6 Effect on licences of constructive trusts & proprietary estoppel (PE)

  • Whilst making sale subject to licence does not by itself create binding prop interest, constructive trust may be imposed placing burden on licensor’s successor(s) since ‘taking subject to’ results in equity binding on purchaser (Binions v Evans [1972]) but Binions found to be wrong in Ashburn which held, as per Lyus v Prowsa Developments Ltd [1982], that stipulation not included to confer new rights but to ensure encumbrances made known to purchasers, although, if buyer’s conscience affected court might justly impose constructive trust;

  • Where A encourages B’s expectation re interest in A’s land &, if B, relying on expectation, then acts to his detriment, A estopped from denying B’s expectation &, whilst Willmott v Barber (1880) laid down criteria (the five probanda) (i) claimant mistaken belief re legal rights; (ii) must have spent money/ done some act in reliance on belief; (iii) def had legal right knew inconsistent with belief; (iv) aware of mistake; & (v) directly/ indirectly encouraged claimant to act as he did, broader approach now taken & courts not permit reliance on legal rights where unconscionable to allow - in particular, whilst knowledge of true position by defendant was relevant factor, not always exist (Taylors Fashions Ltd v Liverpool Victoria Trustees Co Ltd [1982]) &, whilst in some situations claimants should pre-advise defs what they proposed to do, not always necessary so defs need not be forewarned of detrimental acts but need merely to be aware might occur (Crabb v Arun District Council [1976]);

  • Courts approach to PE allegations is (i) determine whether claimant established equity & extent; & (ii) decide how to be satisfied so reliance based approach seeks to compensate for loss incurred whereas expectation approach remedial & ascertains expectations encouraged which court seeks to fulfil but approaches must be overall flexible since some losses can’t be quantified & some expectations can’t be fulfilled, bearing in mind remedies should = minimum equity to provide claimants with justice (Crabb) so predicates overall reliance approach although generally not followed since expectation frequently only way compensation achievable, so main if rare use of reliance = where expectations out of proportion to loss & where losses compensatable without expectation fulfilment;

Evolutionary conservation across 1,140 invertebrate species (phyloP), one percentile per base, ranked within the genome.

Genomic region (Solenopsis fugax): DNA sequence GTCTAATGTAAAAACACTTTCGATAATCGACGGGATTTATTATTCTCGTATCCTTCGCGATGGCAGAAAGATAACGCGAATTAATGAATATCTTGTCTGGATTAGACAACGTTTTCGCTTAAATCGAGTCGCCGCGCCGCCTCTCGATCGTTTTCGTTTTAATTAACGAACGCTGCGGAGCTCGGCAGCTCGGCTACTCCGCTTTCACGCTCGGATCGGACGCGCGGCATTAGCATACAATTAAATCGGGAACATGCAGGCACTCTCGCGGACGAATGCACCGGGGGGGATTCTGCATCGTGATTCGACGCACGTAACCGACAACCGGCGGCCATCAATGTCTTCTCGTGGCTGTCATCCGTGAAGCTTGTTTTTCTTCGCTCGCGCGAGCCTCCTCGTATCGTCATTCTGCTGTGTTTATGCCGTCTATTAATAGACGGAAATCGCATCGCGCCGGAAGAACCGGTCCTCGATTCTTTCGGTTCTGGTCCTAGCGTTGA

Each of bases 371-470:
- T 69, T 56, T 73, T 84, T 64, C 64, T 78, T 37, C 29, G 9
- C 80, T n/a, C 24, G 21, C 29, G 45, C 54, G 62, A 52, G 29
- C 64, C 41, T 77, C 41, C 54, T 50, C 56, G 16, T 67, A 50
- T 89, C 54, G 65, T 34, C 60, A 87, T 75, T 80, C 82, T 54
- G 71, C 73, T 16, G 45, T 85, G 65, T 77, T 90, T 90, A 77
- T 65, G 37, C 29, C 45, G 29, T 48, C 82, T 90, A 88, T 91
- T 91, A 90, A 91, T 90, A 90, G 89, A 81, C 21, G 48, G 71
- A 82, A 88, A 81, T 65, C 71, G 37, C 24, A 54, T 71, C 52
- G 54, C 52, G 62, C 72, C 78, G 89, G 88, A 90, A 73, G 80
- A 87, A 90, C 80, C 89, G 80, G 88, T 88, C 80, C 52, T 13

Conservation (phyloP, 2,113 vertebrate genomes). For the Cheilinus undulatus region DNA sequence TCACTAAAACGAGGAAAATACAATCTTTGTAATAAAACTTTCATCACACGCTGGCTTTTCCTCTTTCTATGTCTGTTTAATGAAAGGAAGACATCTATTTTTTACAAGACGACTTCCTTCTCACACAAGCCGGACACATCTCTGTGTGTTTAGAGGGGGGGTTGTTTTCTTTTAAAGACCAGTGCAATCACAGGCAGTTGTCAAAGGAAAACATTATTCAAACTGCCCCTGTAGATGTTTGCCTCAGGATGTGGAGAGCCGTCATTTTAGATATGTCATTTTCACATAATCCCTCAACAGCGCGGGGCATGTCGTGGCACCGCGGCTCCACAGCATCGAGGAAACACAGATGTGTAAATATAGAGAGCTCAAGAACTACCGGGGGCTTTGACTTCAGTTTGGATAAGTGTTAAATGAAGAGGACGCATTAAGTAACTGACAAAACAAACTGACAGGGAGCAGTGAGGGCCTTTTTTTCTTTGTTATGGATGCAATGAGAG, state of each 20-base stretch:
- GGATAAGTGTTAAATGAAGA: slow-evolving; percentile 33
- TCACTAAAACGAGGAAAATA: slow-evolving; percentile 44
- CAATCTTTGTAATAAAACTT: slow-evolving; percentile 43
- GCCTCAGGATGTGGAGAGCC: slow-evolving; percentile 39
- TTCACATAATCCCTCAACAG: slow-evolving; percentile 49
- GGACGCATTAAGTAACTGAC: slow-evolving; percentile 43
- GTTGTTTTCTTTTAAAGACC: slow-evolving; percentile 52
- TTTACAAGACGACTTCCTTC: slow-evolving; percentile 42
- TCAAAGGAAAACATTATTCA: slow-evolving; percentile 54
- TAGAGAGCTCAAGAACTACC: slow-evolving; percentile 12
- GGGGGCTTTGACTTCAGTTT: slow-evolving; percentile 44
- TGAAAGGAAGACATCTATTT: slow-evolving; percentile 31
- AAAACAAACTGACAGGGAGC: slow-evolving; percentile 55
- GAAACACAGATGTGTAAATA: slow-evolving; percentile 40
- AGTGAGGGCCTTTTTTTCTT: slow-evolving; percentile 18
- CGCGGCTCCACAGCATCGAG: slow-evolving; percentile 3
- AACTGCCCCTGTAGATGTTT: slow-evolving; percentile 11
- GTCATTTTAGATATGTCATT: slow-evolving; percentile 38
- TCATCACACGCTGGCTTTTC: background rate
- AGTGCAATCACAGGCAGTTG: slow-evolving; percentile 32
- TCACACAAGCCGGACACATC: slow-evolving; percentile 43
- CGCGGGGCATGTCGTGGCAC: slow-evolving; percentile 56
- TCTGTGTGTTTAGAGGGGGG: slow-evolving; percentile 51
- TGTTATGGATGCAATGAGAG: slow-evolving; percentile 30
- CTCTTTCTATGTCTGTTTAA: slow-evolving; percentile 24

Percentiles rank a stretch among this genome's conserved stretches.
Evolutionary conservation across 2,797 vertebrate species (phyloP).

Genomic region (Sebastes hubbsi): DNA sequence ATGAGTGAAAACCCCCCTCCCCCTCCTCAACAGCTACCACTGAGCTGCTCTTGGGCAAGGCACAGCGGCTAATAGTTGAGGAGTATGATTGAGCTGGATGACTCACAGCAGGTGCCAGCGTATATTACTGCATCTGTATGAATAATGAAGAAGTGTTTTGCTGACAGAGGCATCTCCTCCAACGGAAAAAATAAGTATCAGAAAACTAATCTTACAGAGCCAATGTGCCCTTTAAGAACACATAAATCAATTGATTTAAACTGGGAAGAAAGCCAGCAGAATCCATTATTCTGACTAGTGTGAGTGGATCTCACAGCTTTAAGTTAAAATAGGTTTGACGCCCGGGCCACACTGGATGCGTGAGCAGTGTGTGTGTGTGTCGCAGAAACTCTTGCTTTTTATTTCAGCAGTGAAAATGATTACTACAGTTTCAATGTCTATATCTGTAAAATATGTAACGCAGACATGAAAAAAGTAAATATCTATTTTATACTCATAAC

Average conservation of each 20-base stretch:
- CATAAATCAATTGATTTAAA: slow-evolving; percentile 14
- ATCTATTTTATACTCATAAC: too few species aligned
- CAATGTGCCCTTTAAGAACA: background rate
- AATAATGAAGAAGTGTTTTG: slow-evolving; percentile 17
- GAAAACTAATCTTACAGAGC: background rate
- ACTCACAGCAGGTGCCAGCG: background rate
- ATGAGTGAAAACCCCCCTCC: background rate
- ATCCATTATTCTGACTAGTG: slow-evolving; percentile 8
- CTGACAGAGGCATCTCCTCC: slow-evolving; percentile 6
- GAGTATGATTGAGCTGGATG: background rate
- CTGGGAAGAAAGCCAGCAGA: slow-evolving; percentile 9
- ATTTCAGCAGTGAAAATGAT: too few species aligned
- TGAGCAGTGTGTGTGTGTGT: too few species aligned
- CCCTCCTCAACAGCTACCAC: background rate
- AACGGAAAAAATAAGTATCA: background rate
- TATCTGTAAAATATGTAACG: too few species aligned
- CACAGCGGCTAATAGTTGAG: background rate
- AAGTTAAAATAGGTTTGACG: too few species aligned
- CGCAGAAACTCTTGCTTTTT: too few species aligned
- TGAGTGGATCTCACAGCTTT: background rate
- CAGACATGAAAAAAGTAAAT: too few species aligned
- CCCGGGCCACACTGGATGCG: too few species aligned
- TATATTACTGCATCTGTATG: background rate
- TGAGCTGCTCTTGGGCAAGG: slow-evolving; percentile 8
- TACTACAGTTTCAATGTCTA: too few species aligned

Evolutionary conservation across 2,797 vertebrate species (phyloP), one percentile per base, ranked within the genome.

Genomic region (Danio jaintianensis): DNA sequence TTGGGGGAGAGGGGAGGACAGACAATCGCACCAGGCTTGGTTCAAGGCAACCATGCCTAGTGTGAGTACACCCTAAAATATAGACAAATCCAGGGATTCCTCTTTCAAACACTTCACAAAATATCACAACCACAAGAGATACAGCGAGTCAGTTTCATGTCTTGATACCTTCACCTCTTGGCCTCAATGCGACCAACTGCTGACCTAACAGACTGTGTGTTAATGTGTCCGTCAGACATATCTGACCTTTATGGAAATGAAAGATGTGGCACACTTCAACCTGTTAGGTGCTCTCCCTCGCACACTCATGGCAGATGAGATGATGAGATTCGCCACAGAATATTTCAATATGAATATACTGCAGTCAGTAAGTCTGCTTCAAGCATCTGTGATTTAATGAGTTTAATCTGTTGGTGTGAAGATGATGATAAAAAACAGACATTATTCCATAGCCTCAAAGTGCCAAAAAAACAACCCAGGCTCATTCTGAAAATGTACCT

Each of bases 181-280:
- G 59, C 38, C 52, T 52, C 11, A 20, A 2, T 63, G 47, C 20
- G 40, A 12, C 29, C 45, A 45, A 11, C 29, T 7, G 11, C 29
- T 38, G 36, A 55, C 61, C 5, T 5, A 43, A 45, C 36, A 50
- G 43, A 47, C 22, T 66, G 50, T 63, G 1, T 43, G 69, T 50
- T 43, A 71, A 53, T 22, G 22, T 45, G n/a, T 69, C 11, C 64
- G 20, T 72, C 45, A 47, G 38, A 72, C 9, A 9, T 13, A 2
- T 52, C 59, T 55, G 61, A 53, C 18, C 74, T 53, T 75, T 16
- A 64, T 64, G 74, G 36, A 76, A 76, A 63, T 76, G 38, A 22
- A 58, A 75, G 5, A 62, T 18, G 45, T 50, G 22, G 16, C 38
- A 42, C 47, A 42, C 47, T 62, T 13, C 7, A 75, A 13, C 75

• Where clear case of representation courts usually satisfy equity by fulfilling expectations even where quantifiable loss but only satisfactory & just remedy was expectation fulfilment (Dillwyn v Llewelyn (1862)) so courts balance detriment suffered &/ or likely to be suffered against pure compensation &, where former ‘stronger’, equity may be better satisfied by fulfilling expectations (Pascoe v Turner [1979]) but must be proportionality between parties & between expectation & detriment, meaning justice must also be given to def since what is to be satisfied is equity & not necessarily the expectations;& where detriment hard to quantify no exhaustive factor list to be considered but, as per Sledmore v Dalby [1996], courts must avoid unconscionable results which, inter alia, can arise from disproportionate remedies (Jennings v Rice [2002]);

  • Remedies should not exceed expectations (Inwards v Baker [1965]) &, where fulfilment forces those in disharmony to live together &, may result in potential windfall through Settled Land Act 1925 in excess of envisaged expectations, equity satisfied by allowing defs to remain in occupation until reimbursed for expenditure (Dodsworth v Dodsworth [1973]);

  • PE binds successors by Taylor v Needham (1810) which held those who take estate under deed not in better position than predecessor &, where licences provide mutual benefit, not open to A to revoke B’s whilst continuing to enjoy own (Hopgood v Brown [1955]);

  • Where right was not legal one since not created by deed & was not reg as equitable right (class C(iv) or Class D(iii)), it was void against successor but if was mutual benefit & burden, for buyer to continue to enjoy benefit, they & successors bound by burden (E R Ives Investment Ltd v High [1967]) or were estopped from relying on non-reg (Old & Campbell Ltd v Liverpool Victoria Friendly Society [1982]) &, alternatively, court could order retrospective registration of charge against original party;

  • With reg titles, pre-LRA 2002, whilst uncertain what easements included within overriding interests under s.70(1)(a) LRA 25, Celsteel Ltd v Alton House Holdings Ltd [1985] held equitable easements openly exercised & enjoyed were included so such right enforceable as overriding interest (Thatcher v Douglas [1995]) but, now, S.116 affirms equity effective from when arose & binds successors subject to rules re dispositions effect on priorities re which s.29(1) says where such interests not protected reg disposition for valuable consideration ‘postpones’ (i.e. avoids) them so, to be protected must, under s.29(2), either be protected by notice or fall within Sch 3 but, since Para 3 of Sch 3 only includes legal easements, equitable easement unenforceable so unprotected unless claimant either (i) protected himself by notice in the purchaser’s charge register (which unlikely rendering s.116 protection academic); or (ii) if in actual occupation of transferred land, may gain protection under Para 2 of Sch 3 as overriding interest, but, overall, rights post LRA 02 less secure.